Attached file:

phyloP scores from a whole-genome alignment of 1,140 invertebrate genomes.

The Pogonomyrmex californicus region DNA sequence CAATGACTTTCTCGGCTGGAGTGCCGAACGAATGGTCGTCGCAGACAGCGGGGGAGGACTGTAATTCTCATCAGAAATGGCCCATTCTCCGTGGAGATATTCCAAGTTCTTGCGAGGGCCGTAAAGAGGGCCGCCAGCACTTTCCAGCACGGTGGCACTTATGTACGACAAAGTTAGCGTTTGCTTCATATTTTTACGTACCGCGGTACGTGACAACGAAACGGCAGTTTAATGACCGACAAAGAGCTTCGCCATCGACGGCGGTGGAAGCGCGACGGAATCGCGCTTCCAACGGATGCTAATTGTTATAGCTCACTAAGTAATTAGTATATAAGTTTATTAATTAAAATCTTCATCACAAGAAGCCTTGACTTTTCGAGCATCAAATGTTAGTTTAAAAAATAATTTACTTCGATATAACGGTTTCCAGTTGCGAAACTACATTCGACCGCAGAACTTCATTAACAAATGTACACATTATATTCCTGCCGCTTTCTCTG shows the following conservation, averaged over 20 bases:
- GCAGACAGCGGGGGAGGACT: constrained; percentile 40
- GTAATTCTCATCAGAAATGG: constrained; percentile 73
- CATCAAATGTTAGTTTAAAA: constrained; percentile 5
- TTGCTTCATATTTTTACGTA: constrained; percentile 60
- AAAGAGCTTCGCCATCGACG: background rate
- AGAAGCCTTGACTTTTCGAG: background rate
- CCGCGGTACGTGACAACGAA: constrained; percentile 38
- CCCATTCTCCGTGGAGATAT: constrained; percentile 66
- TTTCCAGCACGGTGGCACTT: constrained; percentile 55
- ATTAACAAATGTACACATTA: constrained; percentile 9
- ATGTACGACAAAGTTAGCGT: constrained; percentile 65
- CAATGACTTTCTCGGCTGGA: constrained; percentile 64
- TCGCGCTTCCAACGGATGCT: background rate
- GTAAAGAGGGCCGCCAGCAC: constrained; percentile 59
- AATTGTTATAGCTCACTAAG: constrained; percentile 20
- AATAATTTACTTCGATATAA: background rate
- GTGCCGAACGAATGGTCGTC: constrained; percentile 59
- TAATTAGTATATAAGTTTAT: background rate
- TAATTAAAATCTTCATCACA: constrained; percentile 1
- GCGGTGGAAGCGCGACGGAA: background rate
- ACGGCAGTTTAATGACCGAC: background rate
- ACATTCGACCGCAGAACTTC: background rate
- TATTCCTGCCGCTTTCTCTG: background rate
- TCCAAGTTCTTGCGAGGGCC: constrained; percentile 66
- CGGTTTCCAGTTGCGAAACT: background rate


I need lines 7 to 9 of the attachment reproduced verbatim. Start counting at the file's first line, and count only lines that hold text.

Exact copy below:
- AAAGAGCTTCGCCATCGACG: background rate
- AGAAGCCTTGACTTTTCGAG: background rate
- CCGCGGTACGTGACAACGAA: constrained; percentile 38